Ramsay Centre should take its money and seek truth elsewhere

Ramsay Centre should take its money and seek truth elsewhere, by Greg Sheridan.

Now that the Australian National University has shown us beyond any possible doubt how illiberal, intolerant and anti-Western our big public universities have become by rejecting the prospect of a centre for the study of Western civilisation, it is of the greatest ­importance that the Ramsay Centre, which offered the funding, not get into bed with any other big, public university.

Ramsay must face up to the ­difficult, perhaps bitter, task of ­rethinking its model because the model it has, of giving vast amounts of money to public universities to teach undergraduate courses in Western civilisation, cannot possibly yield the results it wants. …

Western civilisation has a huge number of enemies at universities. Ramsay looks like a businessman preparing for a Rotary Club meeting when actually he has been invited to a knife fight. …

Australian public universities are not that different from US and British counterparts. A few weeks ago in London I interviewed Lord Paul Bew, an old-style leftie, for decades professor of politics at Queen’s University Belfast. He is a crossbencher in the Lords. He told me one of his most ­important priorities now was to defend ­private think tanks. “Without them you’d have no real debate,” he said. “State intellectual life would be as rigid as the Soviet Union under Brezhnev.

That’s a bit of ironic exaggeration but his broad point is unarguable. Alternatively, just Google the interview by Dave Rubin with Niall Ferguson, who laments the “gradual homogenisation” of history departments. The left has ­decisively won the culture war at universities and there are now only a few conservatives left, he says. …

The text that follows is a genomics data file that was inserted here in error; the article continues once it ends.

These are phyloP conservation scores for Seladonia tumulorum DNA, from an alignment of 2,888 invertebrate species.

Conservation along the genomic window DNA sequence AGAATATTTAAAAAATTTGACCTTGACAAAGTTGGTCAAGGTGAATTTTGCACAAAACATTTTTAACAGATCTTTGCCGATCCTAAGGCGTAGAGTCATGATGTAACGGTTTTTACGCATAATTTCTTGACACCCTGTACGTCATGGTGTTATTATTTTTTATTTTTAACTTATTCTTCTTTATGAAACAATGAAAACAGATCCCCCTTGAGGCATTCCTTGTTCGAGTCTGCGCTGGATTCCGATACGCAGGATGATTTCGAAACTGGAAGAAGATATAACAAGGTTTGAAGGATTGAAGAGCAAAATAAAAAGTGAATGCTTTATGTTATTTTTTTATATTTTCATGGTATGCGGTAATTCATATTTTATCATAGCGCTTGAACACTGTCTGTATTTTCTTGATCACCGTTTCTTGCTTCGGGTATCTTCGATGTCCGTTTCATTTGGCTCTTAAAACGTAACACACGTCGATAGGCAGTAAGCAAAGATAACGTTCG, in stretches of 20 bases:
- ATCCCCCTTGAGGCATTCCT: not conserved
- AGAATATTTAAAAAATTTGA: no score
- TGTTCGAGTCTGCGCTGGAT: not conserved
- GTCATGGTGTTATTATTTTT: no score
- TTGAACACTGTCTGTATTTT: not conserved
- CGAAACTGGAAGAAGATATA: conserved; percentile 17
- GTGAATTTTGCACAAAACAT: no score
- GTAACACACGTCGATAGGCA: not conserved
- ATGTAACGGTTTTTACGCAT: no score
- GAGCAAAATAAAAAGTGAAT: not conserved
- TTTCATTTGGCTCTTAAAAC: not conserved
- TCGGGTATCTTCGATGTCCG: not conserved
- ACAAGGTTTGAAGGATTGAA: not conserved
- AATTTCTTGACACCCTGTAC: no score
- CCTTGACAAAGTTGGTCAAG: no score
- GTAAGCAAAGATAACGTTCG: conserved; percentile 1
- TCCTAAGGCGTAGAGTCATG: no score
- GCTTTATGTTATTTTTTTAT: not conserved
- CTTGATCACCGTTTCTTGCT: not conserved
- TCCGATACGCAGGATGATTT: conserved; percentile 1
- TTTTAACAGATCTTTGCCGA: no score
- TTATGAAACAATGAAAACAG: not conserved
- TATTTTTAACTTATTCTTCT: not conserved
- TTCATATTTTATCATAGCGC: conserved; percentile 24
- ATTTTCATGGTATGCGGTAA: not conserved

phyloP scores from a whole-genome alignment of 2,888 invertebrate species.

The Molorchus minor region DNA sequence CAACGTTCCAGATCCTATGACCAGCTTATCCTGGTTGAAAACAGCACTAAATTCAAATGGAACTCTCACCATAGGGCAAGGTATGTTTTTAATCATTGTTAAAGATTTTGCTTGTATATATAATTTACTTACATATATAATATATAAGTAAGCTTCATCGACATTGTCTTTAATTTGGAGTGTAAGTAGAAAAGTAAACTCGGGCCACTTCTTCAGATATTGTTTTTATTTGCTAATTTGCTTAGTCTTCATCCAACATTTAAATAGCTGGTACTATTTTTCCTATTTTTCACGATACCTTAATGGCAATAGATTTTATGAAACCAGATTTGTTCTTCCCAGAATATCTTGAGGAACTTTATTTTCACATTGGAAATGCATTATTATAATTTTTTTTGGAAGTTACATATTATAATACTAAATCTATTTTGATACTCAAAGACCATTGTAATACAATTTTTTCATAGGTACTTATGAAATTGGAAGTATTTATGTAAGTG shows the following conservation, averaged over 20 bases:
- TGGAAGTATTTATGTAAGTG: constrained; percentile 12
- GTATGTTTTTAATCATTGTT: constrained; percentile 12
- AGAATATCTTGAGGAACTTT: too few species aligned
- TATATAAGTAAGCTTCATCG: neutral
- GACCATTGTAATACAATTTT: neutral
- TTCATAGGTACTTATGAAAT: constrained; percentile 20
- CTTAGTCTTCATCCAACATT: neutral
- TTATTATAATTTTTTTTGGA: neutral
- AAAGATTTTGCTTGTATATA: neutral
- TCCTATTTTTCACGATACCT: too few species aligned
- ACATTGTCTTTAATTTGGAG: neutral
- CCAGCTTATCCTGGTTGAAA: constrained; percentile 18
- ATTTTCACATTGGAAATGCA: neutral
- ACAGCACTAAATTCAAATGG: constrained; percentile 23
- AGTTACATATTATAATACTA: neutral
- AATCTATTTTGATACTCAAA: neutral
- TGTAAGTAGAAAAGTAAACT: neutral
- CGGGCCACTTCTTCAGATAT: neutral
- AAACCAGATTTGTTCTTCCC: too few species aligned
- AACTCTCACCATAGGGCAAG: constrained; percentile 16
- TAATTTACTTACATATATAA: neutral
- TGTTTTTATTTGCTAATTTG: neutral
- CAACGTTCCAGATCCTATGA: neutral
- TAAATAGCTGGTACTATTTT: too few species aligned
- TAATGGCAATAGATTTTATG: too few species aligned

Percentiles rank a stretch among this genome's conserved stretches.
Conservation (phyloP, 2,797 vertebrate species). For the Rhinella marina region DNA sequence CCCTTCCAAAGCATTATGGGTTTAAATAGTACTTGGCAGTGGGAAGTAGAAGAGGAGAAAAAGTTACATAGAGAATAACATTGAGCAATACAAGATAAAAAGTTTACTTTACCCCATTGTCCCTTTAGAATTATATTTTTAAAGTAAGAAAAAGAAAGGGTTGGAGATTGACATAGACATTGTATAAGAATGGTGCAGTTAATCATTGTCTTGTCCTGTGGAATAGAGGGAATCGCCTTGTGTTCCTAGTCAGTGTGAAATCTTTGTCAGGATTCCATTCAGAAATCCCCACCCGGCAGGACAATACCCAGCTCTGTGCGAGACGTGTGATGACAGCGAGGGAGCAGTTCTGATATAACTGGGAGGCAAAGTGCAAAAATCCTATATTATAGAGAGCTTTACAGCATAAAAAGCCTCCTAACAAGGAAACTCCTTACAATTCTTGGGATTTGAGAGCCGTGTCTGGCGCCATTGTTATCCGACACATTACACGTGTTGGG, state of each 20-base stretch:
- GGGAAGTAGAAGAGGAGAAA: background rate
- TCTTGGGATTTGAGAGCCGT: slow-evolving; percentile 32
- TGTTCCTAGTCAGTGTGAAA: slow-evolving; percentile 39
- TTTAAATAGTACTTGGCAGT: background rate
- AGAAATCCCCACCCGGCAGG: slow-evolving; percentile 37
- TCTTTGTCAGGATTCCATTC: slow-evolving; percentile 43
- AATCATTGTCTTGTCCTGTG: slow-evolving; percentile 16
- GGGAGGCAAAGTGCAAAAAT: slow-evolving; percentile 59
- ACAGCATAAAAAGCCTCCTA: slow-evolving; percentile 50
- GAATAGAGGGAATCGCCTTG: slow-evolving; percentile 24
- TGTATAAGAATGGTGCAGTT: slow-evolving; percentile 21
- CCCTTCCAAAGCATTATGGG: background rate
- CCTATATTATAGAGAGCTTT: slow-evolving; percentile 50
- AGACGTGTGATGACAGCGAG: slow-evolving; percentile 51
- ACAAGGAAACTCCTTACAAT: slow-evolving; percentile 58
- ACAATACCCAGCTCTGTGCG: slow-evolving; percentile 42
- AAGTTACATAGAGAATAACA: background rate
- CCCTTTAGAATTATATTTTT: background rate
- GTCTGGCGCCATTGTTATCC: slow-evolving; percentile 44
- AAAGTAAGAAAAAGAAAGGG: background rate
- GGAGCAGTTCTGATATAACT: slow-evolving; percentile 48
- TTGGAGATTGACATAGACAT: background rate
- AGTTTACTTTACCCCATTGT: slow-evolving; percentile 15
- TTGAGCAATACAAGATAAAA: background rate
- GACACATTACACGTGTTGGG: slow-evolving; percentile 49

So why on earth would anybody think these universities will reverse all existing practice and teach Western civilisation in a way that is remotely sympathetic? Ramsay centres, concerned with teaching undergraduates, will also inevitably be caught up in arts ­department politics, and this will grind them into dust.

The ANU reaction to Abbott is utterly ludicrous, almost Monty Python in its absurdity. Consider a centre on the Middle East. If some sponsor suggested Australians lacked a full appreciation for the human contribution of Middle East cultures, and the centre might help remedy that, this would not be remotely controversial. If a ­Chinese government official said a Confucius Institute would help students appreciate the ­genius of Chinese culture, would anyone bat an eyelid?

Conservatives have been so stupid when it comes to institutional politics:

Australian conservatives have been outplayed again and again and again in institutional politics. They fritter away millions of dollars, sometimes tens of millions of dollars, into institutions that are almost without exception captured by the left. This is often because the people making the financial decisions do not understand the dynamics of institutional control. This is not an indictment of their character. They have been busy running businesses and leading good lives. But their opponents study these matters deeply.

It is also more fun to give large dollops of money to big institutions the left ­approves of. You get invited to opening nights; rooms and floors and sometimes whole buildings are named in your honour. Even the lefties, especially the ones with their eye on the dollars, praise your open-mindedness. And you have absolutely zero effect.

On the other hand, you can undertake to build a new institution, as the founders of Buckingham University in England did 40 years ago. It’s slow, it’s hard, you start out fairly modest. The bien pensants deride you. Any opening nights you go to are modest affairs. But over time you actually have an ­effect.

Hear hear.

hat-tip Stephen Neil